It was 1980,  and I was fresh out of art school.  My husband and I were busy and on overload with people responsibilities.  One day we shucked it all,  got a sitter and went for a January drive in the country.

My husband drove on automatic pilot as I sat in the passenger seat with a sketchbook in my lap.  In an hour or so, we both relaxed.  I looked out the window, noticing a horizon and recorded from memory that which I had glanced at.  It took a minute or so and when I looked up and out the window I noticed something on the horizon, so I added that to my landscape.  When that was duly recorded as both a tree and a scribble, I looked up for more landscape elements to add.  And on and on. (I had a belief that all of life, at its center, can be represented by its own unique scribble.  You just have to sense the sort of scribble that is before you.)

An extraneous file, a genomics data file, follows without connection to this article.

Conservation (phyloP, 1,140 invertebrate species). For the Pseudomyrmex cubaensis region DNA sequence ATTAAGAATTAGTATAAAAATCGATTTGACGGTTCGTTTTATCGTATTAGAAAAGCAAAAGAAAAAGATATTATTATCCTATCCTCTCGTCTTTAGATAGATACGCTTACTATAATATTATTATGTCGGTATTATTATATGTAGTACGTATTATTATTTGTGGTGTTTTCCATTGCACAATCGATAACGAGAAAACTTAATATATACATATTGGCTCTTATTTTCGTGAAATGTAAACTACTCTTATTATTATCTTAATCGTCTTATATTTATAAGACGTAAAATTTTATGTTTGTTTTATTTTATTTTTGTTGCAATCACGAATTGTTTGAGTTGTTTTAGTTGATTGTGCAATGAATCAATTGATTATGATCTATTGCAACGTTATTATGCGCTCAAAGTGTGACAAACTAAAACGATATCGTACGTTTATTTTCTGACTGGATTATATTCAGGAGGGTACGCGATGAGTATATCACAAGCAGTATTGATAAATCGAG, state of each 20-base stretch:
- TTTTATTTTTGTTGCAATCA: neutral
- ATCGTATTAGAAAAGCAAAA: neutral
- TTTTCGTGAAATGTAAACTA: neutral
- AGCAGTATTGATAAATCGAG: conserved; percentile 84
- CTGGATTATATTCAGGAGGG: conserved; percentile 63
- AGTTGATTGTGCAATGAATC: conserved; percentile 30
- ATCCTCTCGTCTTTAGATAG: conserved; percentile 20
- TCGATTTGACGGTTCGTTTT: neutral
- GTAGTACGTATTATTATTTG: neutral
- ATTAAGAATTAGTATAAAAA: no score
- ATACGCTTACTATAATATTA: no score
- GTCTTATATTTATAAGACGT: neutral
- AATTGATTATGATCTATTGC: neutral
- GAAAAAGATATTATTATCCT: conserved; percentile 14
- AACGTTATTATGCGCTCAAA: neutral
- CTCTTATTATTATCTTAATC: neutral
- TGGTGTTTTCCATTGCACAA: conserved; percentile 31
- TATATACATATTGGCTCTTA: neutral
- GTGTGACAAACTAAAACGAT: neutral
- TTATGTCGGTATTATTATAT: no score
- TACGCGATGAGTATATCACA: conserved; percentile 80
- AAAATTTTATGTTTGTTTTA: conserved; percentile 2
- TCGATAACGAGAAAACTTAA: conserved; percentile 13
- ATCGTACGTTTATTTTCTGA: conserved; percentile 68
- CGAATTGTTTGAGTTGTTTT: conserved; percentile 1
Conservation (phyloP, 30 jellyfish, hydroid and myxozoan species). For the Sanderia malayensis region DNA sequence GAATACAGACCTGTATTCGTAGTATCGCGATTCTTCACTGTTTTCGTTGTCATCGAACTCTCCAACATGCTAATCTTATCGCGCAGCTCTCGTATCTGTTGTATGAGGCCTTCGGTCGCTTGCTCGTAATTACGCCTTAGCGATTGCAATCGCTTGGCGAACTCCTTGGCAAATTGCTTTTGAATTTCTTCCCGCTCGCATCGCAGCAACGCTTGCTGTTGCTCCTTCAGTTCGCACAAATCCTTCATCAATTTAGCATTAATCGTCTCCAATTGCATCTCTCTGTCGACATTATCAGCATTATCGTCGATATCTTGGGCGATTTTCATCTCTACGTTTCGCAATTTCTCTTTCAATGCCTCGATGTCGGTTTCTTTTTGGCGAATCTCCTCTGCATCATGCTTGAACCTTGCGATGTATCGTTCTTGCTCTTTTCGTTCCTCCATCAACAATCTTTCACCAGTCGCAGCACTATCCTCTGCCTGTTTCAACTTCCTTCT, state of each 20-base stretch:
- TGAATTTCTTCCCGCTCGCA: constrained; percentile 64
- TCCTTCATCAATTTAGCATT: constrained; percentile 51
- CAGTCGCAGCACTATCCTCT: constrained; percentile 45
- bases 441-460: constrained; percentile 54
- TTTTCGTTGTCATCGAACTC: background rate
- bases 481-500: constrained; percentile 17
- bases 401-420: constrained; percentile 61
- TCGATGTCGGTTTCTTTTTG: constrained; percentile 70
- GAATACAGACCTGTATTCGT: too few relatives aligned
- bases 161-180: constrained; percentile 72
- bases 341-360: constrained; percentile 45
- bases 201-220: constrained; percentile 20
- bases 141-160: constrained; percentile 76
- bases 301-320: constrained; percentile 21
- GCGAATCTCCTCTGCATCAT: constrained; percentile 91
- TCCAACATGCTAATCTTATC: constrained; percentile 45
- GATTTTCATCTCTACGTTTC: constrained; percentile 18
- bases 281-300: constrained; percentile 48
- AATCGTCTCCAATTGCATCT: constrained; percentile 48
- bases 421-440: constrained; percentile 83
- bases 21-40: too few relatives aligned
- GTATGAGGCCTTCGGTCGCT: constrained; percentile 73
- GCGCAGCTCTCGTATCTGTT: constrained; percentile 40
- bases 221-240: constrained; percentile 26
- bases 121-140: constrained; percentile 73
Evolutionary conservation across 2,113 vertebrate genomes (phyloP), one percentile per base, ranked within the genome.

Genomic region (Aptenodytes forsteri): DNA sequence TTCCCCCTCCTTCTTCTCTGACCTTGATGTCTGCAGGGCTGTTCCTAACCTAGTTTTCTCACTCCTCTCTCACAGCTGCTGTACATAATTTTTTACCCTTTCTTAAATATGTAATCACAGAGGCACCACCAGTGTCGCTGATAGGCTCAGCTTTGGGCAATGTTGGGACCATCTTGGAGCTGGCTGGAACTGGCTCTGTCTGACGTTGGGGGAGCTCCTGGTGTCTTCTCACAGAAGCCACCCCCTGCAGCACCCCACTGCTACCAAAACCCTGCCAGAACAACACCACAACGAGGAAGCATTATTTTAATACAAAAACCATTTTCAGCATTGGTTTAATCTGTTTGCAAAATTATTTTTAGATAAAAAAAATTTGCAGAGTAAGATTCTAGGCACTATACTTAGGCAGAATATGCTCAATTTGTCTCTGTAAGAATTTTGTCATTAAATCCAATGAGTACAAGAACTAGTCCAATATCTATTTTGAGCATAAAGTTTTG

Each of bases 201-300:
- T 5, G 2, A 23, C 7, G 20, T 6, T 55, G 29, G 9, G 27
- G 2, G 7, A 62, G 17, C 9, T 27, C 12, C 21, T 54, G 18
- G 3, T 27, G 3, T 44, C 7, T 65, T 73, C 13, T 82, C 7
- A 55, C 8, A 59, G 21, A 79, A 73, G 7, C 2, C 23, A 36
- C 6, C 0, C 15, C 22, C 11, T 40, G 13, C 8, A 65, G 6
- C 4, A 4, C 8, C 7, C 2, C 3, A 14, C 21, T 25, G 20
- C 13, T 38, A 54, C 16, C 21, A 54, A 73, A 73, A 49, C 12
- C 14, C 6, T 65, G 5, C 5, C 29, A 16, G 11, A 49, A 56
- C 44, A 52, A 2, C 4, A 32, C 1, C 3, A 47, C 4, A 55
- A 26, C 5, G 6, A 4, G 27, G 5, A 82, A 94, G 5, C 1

“Good Winter Driving Conditions”

When I had a composition, I turned the page and started another composite landscape.  And that was how the day went except for stopping at diners.  It was a wonderful day together.  My husband was intrigued with my “method” and at one point playfully challenged me to think fast, driving through rapidly changing landscape, around hairpin turns, up and down hills.  My hand had to move fast!  I laughed as I turned page after page, each drawing more scribbly than the last.

“Joy Ride”

A mid winter day joy ride was the occasion for my first show in Monroe. Wi.

I was still learning and fine tuning my own style.  For the paintings which were presented late winter of the same year (1980), I traced my sketch book drawings on watercolor paper and embellished with acrylic paint and pencil.  (In time, I would leave both tracing and acrylic behind.)

January is my most difficult month, with so little sun, short days, and so much cold.  My goal for the show was, “If I could see the good in January, I was confident I could see the good in any thing I turned my attention towards.”   I wanted to take what I saw as a constructive attitude as a professional artist.  So the show was a way of testing myself.